thought after I bought tickets to the Sunday matinee that it mightbe overkill. I knew I wanted to be at all the shows and Luna always leaves me craving more, I never could get enough. I ended up gladthat I did.
Kathy and I got into New York on Saturday afternoon and went out to dinner with our friends Tim and Stephanie. We were all excited about the show and couldn't wait to get to the Magician bar to see the other Luna fans who would be there. When we arrived, there were Jen, Patrick and RJ and a host of others. Jen was proudly showing off her limited edition final shows poster and telling tales of attending the soundcheck...yes I think we were all jealous but that's cool. Todd Barry was at the bar and my wife said hello to him and that we are huge fans of his. She asked what he was up to, she meant career wise,he thought she meant at the moment. He replied with great enthusiasm that he was going to the Luna show. My favorite comedian shares one of my favorite bands, nice to know he has great taste.
After a couple of Guinnesses, we gathered in a pack with Luna's documantarian Matt. We walked the few blocks to the Bowery Ballroom while I talked Yankee baseball with Patrick and wished that that was really what was on my mind. What was really on my mind was that the end of an era of my life was looming; the Luna crowd was a social scene in which I had become immersed and it was on the verge ofending. While I know that I'll see the other Luna fans at certain shows, a Dean and Britta show, a Sean show or other assorted bands, I know that it will become fractured with the split and some people won't be interested in it all. I will miss the gang as much as I miss the music.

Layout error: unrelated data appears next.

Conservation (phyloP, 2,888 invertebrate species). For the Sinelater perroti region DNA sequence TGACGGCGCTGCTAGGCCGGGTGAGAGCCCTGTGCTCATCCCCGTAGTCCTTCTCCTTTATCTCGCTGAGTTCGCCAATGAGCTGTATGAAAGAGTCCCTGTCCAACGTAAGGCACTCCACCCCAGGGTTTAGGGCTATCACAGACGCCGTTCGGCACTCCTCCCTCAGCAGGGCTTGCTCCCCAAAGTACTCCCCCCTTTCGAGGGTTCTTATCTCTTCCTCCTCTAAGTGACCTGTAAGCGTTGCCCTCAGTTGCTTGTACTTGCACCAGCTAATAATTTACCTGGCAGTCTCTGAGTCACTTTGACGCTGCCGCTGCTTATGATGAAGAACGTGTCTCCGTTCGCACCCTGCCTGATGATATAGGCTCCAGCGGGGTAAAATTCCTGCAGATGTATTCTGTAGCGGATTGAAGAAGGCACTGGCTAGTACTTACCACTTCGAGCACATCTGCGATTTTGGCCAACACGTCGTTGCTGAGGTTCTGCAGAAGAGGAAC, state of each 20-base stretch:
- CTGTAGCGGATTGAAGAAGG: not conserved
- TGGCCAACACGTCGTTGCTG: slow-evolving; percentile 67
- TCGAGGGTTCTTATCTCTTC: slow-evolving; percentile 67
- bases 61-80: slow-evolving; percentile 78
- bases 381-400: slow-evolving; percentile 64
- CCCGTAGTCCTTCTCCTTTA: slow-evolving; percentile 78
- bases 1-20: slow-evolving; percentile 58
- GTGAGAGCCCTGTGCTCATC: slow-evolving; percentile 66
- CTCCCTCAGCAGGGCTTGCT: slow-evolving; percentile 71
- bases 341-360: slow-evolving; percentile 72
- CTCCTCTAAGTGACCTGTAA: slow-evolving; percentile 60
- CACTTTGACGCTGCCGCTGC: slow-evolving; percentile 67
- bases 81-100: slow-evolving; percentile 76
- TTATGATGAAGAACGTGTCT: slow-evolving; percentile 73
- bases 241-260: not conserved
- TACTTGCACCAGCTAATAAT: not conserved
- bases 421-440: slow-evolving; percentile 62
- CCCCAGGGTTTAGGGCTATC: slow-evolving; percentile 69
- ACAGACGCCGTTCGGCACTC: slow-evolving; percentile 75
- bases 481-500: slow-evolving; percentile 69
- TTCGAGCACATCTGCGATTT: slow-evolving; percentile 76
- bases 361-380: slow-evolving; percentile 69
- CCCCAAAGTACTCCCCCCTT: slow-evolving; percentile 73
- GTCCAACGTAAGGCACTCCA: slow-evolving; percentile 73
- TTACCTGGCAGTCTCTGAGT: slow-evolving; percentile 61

Before we got in line for the door, Matt interviewed us. First was Jen, who really put a lot of thought into her interview and I thought did a great job. Jen spoke about Sean's pantless romp on the stage at Maxwell's, which is what I wanted to talk about. I also added a thing or two about the horror of Sean's blue briefs. I don't have much of a memory as far as what else I spoke about. I think that if you could put subtitles under me speaking, it would just say something like 'sob, sob, no more Luna. sob, sob', at least that was my emotion ifnot my verbal expression. I do know that I said that Luna's music was soothing; I regret that because it sounds like faint praise. What I really meant was that it gives me a pleasant feeling, almost like adrug or a good drink takes the edge off ('Luna: File under brain lubricant'). Their music always sounded so mellow, but if you listen closely, there is so much going on in it... they make it sound so easy.
When we got into the Bowery Ballroom, I felt uneasy but happy to be there. Although I was sad about the breakup, I was also really looking forward to the shows. I have been down about a seriously ill friend and was happy to be celebrating Luna during their final shows. I was also looking psyched to see The Hong Kong, whom I first saw opening for Luna the day after the pantless show.
As The Hong Kong rocked the Bowery with their new wave-tinged pop, I got even more amped up for Luna. I couldn't help but think that this show was a paradox, with Luna retiring, they're going down, and TheHong Kong, with their first full length, on their way up.
After the stage setup, it was now it was time for Luna. Entry music was The Big Ship by Brian Eno, a personal favorite of mine. The crowd roared with approval when Luna took the stage, it just all felt so warm. I thought Luna looked a little sad or perhaps tired when they started. Sadness was understandable and Dean explained that they had had a long van ride home from the Midwest, so perhaps tiredness played into it as well. They opened with Fuzzy Wuzzy, which is usually a song they play late in shows. After a few songs they seemed to perk up.Their playing belied their demeanor from the start, they were on like I had never seen them. The playing was crisp and energetic, and the vocals were just perfect. I am used to a high standard with this band and my high expectations were exceeded. It was also great to see Lara playing with the band again. I left the show that night thrilled with what I had seen and anxious about going to two shows the following day.